If you need to take a harder line with your child, timeouts can be an effective form of discipline. A 2- or 3-year-old who has been hitting, biting, or throwing food, for example, should be told why the behavior is unacceptable and taken to a designated timeout area — a kitchen chair or bottom stair — for a minute or two to calm down.
As a general rule, about 1 minute per year of age is a good guide for timeouts. Shorter timeouts can be effective, but longer ones have no added benefit and can sometimes undermine your efforts if your child gets up (and refuses to return) before you signal that the timeout has ended.
How to Avoid Temper Tantrums
Even the most well-behaved toddler can have a tantrum from time to time. Tantrums are common during toddlerhood because kids can understand more than they can express and this often leads to frustration when they can't communicate their needs.
Toddlers get frustrated in other ways, too, like when they can't dress a doll or keep up with an older sibling. Power struggles can ensue when your toddler wants more independence and autonomy too soon.
The best way to deal with tantrums is to avoid them in the first place, whenever possible. Here are some strategies that may help:
- Make sure your child isn't acting up simply to get attention. Try to establish a habit of catching your child being good ("time-in"), which means rewarding your little one with attention for positive behavior.
- Give your toddler control over little things. This may fulfill the need for independence and ward off tantrums. Offer minor choices that you can live with, such as "Would you like an apple or banana with lunch?"
- When kids are playing or trying to master a new task, offer age-appropriate toys and games. Also, start with something simple before moving on to more challenging tasks.
- Consider the request carefully when your child wants something. Is it outrageous? Maybe it isn't. Choose your battles; accommodate when you can.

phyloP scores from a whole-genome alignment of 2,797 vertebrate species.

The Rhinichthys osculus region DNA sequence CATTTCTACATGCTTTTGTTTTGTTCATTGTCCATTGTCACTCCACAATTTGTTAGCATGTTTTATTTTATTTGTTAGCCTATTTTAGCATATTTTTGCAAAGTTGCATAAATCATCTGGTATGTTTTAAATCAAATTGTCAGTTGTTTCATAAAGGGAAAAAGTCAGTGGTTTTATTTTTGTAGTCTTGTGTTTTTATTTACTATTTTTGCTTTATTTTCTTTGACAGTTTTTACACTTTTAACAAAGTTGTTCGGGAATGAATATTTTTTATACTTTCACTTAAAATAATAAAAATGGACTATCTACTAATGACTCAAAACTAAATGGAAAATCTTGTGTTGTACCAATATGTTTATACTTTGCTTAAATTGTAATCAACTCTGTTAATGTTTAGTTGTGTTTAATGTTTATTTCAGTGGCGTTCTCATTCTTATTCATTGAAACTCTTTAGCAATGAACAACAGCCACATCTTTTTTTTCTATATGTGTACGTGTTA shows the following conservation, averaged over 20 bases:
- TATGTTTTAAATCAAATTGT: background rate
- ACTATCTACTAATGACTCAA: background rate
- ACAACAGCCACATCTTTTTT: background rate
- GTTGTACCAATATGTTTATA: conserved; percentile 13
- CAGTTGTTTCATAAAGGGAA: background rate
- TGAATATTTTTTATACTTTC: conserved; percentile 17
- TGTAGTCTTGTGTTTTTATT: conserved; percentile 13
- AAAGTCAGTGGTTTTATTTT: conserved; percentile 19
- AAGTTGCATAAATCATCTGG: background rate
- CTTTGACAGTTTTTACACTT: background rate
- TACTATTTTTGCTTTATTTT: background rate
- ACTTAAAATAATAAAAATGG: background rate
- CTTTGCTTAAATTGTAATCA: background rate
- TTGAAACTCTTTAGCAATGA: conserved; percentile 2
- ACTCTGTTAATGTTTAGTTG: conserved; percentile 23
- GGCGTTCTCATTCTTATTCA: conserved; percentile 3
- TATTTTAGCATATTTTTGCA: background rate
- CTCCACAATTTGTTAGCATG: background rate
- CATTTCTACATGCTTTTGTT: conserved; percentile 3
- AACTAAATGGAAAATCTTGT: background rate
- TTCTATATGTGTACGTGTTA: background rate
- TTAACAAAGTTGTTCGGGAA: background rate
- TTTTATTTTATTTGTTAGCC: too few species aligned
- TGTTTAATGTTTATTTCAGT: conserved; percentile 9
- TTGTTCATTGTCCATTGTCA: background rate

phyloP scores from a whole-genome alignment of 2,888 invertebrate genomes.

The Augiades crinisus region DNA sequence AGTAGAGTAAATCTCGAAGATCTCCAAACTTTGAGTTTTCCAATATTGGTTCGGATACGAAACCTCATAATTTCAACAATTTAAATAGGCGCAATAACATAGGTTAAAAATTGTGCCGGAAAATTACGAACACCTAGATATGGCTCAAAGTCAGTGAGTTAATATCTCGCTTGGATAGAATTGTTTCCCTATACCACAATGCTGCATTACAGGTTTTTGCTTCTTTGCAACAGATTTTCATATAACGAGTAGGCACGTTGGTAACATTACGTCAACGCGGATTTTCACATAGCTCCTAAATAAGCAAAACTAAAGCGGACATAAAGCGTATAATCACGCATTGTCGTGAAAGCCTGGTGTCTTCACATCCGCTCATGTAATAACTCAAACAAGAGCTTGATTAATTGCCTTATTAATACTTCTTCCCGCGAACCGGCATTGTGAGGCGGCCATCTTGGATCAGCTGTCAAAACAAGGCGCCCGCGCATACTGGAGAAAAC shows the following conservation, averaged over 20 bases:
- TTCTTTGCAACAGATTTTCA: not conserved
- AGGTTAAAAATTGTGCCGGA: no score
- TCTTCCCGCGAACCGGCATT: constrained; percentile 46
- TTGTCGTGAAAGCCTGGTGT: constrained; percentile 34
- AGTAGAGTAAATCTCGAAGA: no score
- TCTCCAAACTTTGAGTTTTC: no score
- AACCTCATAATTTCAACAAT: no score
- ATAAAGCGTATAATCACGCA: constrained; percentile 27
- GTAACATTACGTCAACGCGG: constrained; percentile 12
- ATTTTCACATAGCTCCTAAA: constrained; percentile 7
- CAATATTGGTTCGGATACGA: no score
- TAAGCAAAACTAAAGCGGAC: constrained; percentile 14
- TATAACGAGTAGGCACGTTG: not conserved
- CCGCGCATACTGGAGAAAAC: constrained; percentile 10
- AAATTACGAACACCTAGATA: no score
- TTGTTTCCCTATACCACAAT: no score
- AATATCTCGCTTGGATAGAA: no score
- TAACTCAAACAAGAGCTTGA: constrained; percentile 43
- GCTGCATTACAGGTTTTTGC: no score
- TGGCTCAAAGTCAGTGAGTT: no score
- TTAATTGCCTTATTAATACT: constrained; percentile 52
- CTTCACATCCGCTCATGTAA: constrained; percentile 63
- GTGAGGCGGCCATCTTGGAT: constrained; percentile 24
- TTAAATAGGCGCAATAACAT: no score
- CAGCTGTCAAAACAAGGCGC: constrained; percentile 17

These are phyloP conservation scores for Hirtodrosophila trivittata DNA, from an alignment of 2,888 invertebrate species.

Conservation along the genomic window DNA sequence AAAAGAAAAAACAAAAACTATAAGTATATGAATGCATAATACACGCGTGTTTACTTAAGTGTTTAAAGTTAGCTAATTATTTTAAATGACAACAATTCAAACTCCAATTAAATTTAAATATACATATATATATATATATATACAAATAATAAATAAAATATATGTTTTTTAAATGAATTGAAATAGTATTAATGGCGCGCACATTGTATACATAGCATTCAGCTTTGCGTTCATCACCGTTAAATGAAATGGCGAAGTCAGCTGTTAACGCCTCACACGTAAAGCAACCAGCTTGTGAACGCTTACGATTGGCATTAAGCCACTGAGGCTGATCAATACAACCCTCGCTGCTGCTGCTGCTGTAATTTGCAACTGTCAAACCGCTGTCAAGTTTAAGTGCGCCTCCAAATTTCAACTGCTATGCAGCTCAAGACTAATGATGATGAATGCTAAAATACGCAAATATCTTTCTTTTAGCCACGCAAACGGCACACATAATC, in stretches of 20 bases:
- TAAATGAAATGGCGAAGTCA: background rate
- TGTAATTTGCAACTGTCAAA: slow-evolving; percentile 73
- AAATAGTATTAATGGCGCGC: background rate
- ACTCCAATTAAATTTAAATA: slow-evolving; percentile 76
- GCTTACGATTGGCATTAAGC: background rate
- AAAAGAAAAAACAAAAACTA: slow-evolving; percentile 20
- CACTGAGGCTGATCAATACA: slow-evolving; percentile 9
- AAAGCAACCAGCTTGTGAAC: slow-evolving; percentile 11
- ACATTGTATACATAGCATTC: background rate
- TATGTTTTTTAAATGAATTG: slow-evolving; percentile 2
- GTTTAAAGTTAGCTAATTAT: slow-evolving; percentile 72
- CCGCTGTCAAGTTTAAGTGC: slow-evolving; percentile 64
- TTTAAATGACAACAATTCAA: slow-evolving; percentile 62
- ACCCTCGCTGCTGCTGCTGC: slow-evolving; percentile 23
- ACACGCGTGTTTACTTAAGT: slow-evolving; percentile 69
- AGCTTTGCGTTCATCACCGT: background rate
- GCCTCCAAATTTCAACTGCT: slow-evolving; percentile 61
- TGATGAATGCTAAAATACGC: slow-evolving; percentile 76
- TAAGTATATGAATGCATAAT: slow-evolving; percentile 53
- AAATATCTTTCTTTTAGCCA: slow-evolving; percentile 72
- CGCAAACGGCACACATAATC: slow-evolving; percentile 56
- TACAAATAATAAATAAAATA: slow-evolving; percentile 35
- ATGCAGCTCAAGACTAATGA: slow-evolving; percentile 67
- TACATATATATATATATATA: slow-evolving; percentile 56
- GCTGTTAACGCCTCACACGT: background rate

- Know your child's limits. If you know your toddler is tired, it's not the best time to go grocery shopping or try to squeeze in one more errand.
When Tempers Flare
If your child does throw a tantrum, keep your cool. Don't complicate the problem with your own frustration. Kids can sense when parents are becoming frazzled and this can just make their frustration worse. Try to understand where your child is coming from. For example, if your youngster has just had a great disappointment, you may need to provide comfort.
Ignoring the outburst is another way to handle it — if the tantrum poses no threat to your child or others. Continue your activities, paying no attention to your child but remaining within sight. Kids who are in danger of hurting themselves or others during a tantrum should be taken to a quiet, safe place to calm down.
Some kids will have a hard time stopping a tantrum. In these cases, it might help to say to say, "I'll help you settle down now." But whatever you do, do not reward your toddler by giving into desires. This will only prove that tantrums are an effective tactic for getting what he or she wants. Instead, verbally praise your child for regaining self-control.
As their language skills improve and they mature, kids become better at handling frustration and tantrums are less likely. If you're having difficulty handling you child's temper tantrums or have any questions about discipline, ask your pediatrician for advice.
Reviewed by: D'Arcy Lyness, PhD
Date reviewed: January 2013